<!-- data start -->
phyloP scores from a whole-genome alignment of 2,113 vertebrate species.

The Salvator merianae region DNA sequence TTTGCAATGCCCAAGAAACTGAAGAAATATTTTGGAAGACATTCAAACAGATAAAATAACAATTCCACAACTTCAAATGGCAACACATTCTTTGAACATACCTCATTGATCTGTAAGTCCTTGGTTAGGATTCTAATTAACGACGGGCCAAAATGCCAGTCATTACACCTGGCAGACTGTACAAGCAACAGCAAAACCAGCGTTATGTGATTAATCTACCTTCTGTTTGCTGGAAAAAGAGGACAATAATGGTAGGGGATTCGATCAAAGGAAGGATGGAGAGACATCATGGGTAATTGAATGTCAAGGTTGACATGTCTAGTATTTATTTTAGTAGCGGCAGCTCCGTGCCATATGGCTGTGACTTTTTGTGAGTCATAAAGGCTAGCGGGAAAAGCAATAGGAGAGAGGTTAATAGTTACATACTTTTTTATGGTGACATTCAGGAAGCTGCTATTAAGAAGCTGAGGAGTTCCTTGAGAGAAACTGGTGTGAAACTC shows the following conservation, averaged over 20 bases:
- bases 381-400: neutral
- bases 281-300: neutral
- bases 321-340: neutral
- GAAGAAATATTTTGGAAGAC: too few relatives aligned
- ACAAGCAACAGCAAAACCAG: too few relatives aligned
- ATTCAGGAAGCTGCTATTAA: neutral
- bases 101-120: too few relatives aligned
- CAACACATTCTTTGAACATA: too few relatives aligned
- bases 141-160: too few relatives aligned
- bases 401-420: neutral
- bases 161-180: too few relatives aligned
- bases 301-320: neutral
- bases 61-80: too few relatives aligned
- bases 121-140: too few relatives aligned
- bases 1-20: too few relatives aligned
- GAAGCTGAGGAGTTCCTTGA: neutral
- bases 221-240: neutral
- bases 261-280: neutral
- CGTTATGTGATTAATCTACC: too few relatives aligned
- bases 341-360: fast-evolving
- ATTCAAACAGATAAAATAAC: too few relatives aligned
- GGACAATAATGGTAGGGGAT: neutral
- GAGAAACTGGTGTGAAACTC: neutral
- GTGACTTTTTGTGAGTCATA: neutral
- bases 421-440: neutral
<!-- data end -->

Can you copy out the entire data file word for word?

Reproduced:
phyloP scores from a whole-genome alignment of 2,113 vertebrate species.

The Salvator merianae region DNA sequence TTTGCAATGCCCAAGAAACTGAAGAAATATTTTGGAAGACATTCAAACAGATAAAATAACAATTCCACAACTTCAAATGGCAACACATTCTTTGAACATACCTCATTGATCTGTAAGTCCTTGGTTAGGATTCTAATTAACGACGGGCCAAAATGCCAGTCATTACACCTGGCAGACTGTACAAGCAACAGCAAAACCAGCGTTATGTGATTAATCTACCTTCTGTTTGCTGGAAAAAGAGGACAATAATGGTAGGGGATTCGATCAAAGGAAGGATGGAGAGACATCATGGGTAATTGAATGTCAAGGTTGACATGTCTAGTATTTATTTTAGTAGCGGCAGCTCCGTGCCATATGGCTGTGACTTTTTGTGAGTCATAAAGGCTAGCGGGAAAAGCAATAGGAGAGAGGTTAATAGTTACATACTTTTTTATGGTGACATTCAGGAAGCTGCTATTAAGAAGCTGAGGAGTTCCTTGAGAGAAACTGGTGTGAAACTC shows the following conservation, averaged over 20 bases:
- bases 381-400: neutral
- bases 281-300: neutral
- bases 321-340: neutral
- GAAGAAATATTTTGGAAGAC: too few relatives aligned
- ACAAGCAACAGCAAAACCAG: too few relatives aligned
- ATTCAGGAAGCTGCTATTAA: neutral
- bases 101-120: too few relatives aligned
- CAACACATTCTTTGAACATA: too few relatives aligned
- bases 141-160: too few relatives aligned
- bases 401-420: neutral
- bases 161-180: too few relatives aligned
- bases 301-320: neutral
- bases 61-80: too few relatives aligned
- bases 121-140: too few relatives aligned
- bases 1-20: too few relatives aligned
- GAAGCTGAGGAGTTCCTTGA: neutral
- bases 221-240: neutral
- bases 261-280: neutral
- CGTTATGTGATTAATCTACC: too few relatives aligned
- bases 341-360: fast-evolving
- ATTCAAACAGATAAAATAAC: too few relatives aligned
- GGACAATAATGGTAGGGGAT: neutral
- GAGAAACTGGTGTGAAACTC: neutral
- GTGACTTTTTGTGAGTCATA: neutral
- bases 421-440: neutral